There are a couple of heuristics, though. The first one is that if you feel that you start losing the idea of how things in your code work, then it is probably too big (assuming you wrote it cleanly). Another rule of thumb was given by Jon Eaves, who said that if your application is a microservice, it should be rewritable in two weeks. We might also go in another direction — when the communication and maintenance costs of your application are much bigger than gains from its usability. This happens very often when we split our domain to separate services too eagerly, and we end up in having too many granulated applications doing almost nothing. This is what we call a nanoservice — yep, nano is not micro — and it is considered an anti-pattern. Of course, a very small application is nothing wrong as long as it really brings you enough value that you are ready to accept the costs of distributed computing which we already mentioned.

All these heuristics might make sense in some specific contexts; when we know our business domain well and have years of experience in the field of microservices, we learn what "micro" means for us. In general, however, DDD is what we should follow. If we implement an application for our Core Domain, we might not know how complex it is from the very beginning, and it is the complexity that may determine the service size. It is the business functionalities that we care for, not the size. Such applications must gather things related to exactly one bounded context so that we can provide high cohesion and decoupling/autonomy. However, if we implement applications from supporting or generic subdomains, should we care about the size? Not really, as this is not what we get money for.

Summing up, service size from any range won't make our application a microservice, so if you try to call you service a micro one and justify that with the number of your code lines, you are just doing it wrong. Similarly, if you mix business responsibilities among numerous applications, breaking your core domain's bounded contexts, you lose cohesion and autonomy, which means you are far away from real microservices.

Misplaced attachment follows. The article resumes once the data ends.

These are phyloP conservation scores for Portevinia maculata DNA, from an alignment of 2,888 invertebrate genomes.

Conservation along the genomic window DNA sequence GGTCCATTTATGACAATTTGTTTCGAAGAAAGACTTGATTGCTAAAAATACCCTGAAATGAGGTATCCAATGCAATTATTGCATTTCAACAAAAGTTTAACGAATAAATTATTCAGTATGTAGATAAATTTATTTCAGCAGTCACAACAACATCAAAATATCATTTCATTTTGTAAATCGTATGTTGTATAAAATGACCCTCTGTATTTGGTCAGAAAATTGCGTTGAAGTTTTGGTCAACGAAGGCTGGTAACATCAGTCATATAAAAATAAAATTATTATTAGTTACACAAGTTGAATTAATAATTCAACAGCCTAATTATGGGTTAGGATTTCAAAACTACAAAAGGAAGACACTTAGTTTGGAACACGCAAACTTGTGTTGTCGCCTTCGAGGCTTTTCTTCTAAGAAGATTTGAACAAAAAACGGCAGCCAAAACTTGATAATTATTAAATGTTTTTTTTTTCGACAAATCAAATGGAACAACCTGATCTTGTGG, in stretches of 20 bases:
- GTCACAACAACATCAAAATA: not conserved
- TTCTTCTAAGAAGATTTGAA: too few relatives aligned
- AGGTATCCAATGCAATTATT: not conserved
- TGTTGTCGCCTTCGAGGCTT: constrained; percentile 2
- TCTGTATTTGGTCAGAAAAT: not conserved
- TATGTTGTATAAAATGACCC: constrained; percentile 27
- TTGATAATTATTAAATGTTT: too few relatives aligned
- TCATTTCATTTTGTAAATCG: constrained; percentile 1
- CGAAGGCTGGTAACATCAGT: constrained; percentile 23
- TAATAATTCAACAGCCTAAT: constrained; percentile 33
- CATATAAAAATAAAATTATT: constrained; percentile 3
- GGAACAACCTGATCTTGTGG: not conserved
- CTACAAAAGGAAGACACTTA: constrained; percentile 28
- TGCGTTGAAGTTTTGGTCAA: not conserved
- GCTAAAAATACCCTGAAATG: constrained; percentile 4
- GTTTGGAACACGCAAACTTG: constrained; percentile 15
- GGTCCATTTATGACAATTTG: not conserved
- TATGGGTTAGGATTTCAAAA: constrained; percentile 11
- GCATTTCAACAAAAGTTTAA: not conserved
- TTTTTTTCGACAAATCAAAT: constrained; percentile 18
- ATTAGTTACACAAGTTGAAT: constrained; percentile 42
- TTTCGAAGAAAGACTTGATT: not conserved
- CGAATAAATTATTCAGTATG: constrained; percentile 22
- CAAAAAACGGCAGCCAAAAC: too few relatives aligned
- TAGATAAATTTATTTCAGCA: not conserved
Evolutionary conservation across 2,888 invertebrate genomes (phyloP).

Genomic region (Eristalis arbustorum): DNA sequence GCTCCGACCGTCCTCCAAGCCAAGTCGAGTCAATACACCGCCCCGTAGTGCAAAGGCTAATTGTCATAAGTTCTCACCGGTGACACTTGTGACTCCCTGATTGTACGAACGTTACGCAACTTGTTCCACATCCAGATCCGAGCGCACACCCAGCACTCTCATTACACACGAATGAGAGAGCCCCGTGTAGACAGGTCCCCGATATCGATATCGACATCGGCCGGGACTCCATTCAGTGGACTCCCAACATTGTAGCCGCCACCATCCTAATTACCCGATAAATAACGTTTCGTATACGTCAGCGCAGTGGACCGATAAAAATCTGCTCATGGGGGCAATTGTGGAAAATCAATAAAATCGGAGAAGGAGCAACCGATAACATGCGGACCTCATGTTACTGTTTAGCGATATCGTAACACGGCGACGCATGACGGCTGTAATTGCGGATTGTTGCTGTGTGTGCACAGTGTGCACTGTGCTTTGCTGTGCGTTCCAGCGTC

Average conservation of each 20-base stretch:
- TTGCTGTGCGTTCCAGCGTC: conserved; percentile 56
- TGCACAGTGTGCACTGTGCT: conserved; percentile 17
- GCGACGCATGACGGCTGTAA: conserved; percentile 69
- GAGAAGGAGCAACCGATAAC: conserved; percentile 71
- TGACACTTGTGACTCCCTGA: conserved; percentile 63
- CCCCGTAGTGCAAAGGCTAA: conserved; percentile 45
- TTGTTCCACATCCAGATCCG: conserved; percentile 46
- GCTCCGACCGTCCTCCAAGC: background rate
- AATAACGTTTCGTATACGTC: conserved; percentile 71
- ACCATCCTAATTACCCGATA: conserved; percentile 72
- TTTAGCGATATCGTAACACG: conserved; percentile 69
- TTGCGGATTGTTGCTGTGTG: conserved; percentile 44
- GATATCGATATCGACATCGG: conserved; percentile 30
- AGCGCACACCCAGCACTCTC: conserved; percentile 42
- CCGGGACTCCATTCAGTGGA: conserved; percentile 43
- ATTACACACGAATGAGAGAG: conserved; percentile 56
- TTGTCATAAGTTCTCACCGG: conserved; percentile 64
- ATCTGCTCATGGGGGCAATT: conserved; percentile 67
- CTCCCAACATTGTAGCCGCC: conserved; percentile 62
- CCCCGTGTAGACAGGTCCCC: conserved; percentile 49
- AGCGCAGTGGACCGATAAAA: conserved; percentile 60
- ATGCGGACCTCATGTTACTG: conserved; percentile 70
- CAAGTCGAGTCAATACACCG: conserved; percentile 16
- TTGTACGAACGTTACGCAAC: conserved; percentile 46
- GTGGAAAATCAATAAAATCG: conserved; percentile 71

Conway's Law

Microservices are people. We are not developing software for fun — someone is paying us for bringing value. Now, how many times were you angry at the way applications in your company are communicating? It didn't happen just like that, and it didn't need to be developers' fault. According to Conway's Law, every organization that creates a system will eventually create one that will mirror the communication structure from within the company. Developers often tend to ignore business people — they seem to know what's best and how to solve all their problems. We know how to code, but we might not know the business. Let's talk with people who will use our systems, discover their processes, help them in locating bottlenecks, and...maybe go for DDD; if both developers and business are on the same page, our services will surely reflect that. Developers will be organized in teams corresponding to bounded contexts, and the business will know exactly of what's going on in the company.

If you underestimate the human factor and ignore the voice of the business, you will keep chaos in your services as well. If you don't discover the domain well enough, you won't be able to keep your applications cohesive, and thus you will lose their autonomy (yeah, it means there won't be any microservices anymore).